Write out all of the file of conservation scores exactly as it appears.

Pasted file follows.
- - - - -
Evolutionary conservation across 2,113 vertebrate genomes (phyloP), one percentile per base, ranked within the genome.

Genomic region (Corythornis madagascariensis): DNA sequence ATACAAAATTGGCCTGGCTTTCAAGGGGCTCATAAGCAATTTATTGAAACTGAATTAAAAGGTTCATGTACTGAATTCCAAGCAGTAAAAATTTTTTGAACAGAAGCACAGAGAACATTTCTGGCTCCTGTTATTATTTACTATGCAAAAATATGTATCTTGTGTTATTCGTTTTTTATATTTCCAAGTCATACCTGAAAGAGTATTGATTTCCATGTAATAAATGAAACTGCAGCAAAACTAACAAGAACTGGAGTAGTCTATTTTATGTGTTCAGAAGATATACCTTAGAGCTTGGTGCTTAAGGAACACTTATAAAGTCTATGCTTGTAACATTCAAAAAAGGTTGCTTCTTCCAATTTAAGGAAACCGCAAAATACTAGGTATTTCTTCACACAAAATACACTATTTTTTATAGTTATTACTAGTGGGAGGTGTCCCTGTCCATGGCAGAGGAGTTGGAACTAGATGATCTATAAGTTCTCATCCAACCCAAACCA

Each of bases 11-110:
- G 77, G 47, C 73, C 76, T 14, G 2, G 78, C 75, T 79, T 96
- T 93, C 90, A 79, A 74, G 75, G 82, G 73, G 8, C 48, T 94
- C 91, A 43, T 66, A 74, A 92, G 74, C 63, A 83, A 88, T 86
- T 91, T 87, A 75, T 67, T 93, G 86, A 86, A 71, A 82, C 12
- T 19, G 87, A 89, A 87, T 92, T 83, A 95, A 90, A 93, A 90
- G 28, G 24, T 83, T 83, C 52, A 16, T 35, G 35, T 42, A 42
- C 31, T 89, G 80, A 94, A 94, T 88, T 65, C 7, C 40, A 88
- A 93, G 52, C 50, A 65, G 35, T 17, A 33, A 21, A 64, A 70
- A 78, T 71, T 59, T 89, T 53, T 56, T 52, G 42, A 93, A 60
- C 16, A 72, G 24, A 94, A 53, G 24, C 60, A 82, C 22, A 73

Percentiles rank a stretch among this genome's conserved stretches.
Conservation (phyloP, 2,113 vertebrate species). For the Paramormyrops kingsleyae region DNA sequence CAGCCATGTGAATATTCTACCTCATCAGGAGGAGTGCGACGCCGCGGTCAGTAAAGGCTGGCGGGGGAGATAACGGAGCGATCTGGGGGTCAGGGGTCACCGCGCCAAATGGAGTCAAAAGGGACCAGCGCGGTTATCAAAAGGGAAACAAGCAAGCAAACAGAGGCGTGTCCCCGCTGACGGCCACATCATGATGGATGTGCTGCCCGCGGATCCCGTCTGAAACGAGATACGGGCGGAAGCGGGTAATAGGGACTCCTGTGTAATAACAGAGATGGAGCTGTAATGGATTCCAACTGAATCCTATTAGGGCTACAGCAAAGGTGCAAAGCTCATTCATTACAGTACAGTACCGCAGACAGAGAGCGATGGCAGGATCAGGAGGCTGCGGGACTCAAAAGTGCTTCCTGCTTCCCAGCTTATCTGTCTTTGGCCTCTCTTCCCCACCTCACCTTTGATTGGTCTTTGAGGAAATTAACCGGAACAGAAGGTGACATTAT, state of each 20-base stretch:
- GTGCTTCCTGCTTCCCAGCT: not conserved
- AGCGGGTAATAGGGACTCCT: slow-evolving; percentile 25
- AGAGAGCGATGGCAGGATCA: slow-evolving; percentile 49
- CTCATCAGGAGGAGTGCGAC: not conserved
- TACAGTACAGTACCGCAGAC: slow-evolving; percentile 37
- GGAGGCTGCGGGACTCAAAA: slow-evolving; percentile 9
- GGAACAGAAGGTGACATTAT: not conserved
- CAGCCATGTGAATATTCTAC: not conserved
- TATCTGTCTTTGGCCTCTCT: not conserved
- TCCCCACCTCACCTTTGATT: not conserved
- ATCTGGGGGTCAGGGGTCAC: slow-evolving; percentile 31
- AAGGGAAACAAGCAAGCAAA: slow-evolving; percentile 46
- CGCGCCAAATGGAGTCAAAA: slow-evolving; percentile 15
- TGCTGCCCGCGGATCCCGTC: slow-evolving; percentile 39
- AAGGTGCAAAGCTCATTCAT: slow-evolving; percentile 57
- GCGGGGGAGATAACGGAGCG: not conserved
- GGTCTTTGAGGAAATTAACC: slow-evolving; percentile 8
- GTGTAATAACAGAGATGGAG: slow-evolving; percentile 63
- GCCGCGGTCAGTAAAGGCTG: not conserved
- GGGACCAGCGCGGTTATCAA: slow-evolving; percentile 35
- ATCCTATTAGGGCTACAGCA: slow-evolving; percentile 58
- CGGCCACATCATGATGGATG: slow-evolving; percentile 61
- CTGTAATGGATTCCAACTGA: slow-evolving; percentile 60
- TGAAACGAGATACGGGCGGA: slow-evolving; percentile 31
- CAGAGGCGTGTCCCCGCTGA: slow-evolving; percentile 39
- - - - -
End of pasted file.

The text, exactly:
Evolutionary conservation across 2,113 vertebrate genomes (phyloP), one percentile per base, ranked within the genome.

Genomic region (Corythornis madagascariensis): DNA sequence ATACAAAATTGGCCTGGCTTTCAAGGGGCTCATAAGCAATTTATTGAAACTGAATTAAAAGGTTCATGTACTGAATTCCAAGCAGTAAAAATTTTTTGAACAGAAGCACAGAGAACATTTCTGGCTCCTGTTATTATTTACTATGCAAAAATATGTATCTTGTGTTATTCGTTTTTTATATTTCCAAGTCATACCTGAAAGAGTATTGATTTCCATGTAATAAATGAAACTGCAGCAAAACTAACAAGAACTGGAGTAGTCTATTTTATGTGTTCAGAAGATATACCTTAGAGCTTGGTGCTTAAGGAACACTTATAAAGTCTATGCTTGTAACATTCAAAAAAGGTTGCTTCTTCCAATTTAAGGAAACCGCAAAATACTAGGTATTTCTTCACACAAAATACACTATTTTTTATAGTTATTACTAGTGGGAGGTGTCCCTGTCCATGGCAGAGGAGTTGGAACTAGATGATCTATAAGTTCTCATCCAACCCAAACCA

Each of bases 11-110:
- G 77, G 47, C 73, C 76, T 14, G 2, G 78, C 75, T 79, T 96
- T 93, C 90, A 79, A 74, G 75, G 82, G 73, G 8, C 48, T 94
- C 91, A 43, T 66, A 74, A 92, G 74, C 63, A 83, A 88, T 86
- T 91, T 87, A 75, T 67, T 93, G 86, A 86, A 71, A 82, C 12
- T 19, G 87, A 89, A 87, T 92, T 83, A 95, A 90, A 93, A 90
- G 28, G 24, T 83, T 83, C 52, A 16, T 35, G 35, T 42, A 42
- C 31, T 89, G 80, A 94, A 94, T 88, T 65, C 7, C 40, A 88
- A 93, G 52, C 50, A 65, G 35, T 17, A 33, A 21, A 64, A 70
- A 78, T 71, T 59, T 89, T 53, T 56, T 52, G 42, A 93, A 60
- C 16, A 72, G 24, A 94, A 53, G 24, C 60, A 82, C 22, A 73

Percentiles rank a stretch among this genome's conserved stretches.
Conservation (phyloP, 2,113 vertebrate species). For the Paramormyrops kingsleyae region DNA sequence CAGCCATGTGAATATTCTACCTCATCAGGAGGAGTGCGACGCCGCGGTCAGTAAAGGCTGGCGGGGGAGATAACGGAGCGATCTGGGGGTCAGGGGTCACCGCGCCAAATGGAGTCAAAAGGGACCAGCGCGGTTATCAAAAGGGAAACAAGCAAGCAAACAGAGGCGTGTCCCCGCTGACGGCCACATCATGATGGATGTGCTGCCCGCGGATCCCGTCTGAAACGAGATACGGGCGGAAGCGGGTAATAGGGACTCCTGTGTAATAACAGAGATGGAGCTGTAATGGATTCCAACTGAATCCTATTAGGGCTACAGCAAAGGTGCAAAGCTCATTCATTACAGTACAGTACCGCAGACAGAGAGCGATGGCAGGATCAGGAGGCTGCGGGACTCAAAAGTGCTTCCTGCTTCCCAGCTTATCTGTCTTTGGCCTCTCTTCCCCACCTCACCTTTGATTGGTCTTTGAGGAAATTAACCGGAACAGAAGGTGACATTAT, state of each 20-base stretch:
- GTGCTTCCTGCTTCCCAGCT: not conserved
- AGCGGGTAATAGGGACTCCT: slow-evolving; percentile 25
- AGAGAGCGATGGCAGGATCA: slow-evolving; percentile 49
- CTCATCAGGAGGAGTGCGAC: not conserved
- TACAGTACAGTACCGCAGAC: slow-evolving; percentile 37
- GGAGGCTGCGGGACTCAAAA: slow-evolving; percentile 9
- GGAACAGAAGGTGACATTAT: not conserved
- CAGCCATGTGAATATTCTAC: not conserved
- TATCTGTCTTTGGCCTCTCT: not conserved
- TCCCCACCTCACCTTTGATT: not conserved
- ATCTGGGGGTCAGGGGTCAC: slow-evolving; percentile 31
- AAGGGAAACAAGCAAGCAAA: slow-evolving; percentile 46
- CGCGCCAAATGGAGTCAAAA: slow-evolving; percentile 15
- TGCTGCCCGCGGATCCCGTC: slow-evolving; percentile 39
- AAGGTGCAAAGCTCATTCAT: slow-evolving; percentile 57
- GCGGGGGAGATAACGGAGCG: not conserved
- GGTCTTTGAGGAAATTAACC: slow-evolving; percentile 8
- GTGTAATAACAGAGATGGAG: slow-evolving; percentile 63
- GCCGCGGTCAGTAAAGGCTG: not conserved
- GGGACCAGCGCGGTTATCAA: slow-evolving; percentile 35
- ATCCTATTAGGGCTACAGCA: slow-evolving; percentile 58
- CGGCCACATCATGATGGATG: slow-evolving; percentile 61
- CTGTAATGGATTCCAACTGA: slow-evolving; percentile 60
- TGAAACGAGATACGGGCGGA: slow-evolving; percentile 31
- CAGAGGCGTGTCCCCGCTGA: slow-evolving; percentile 39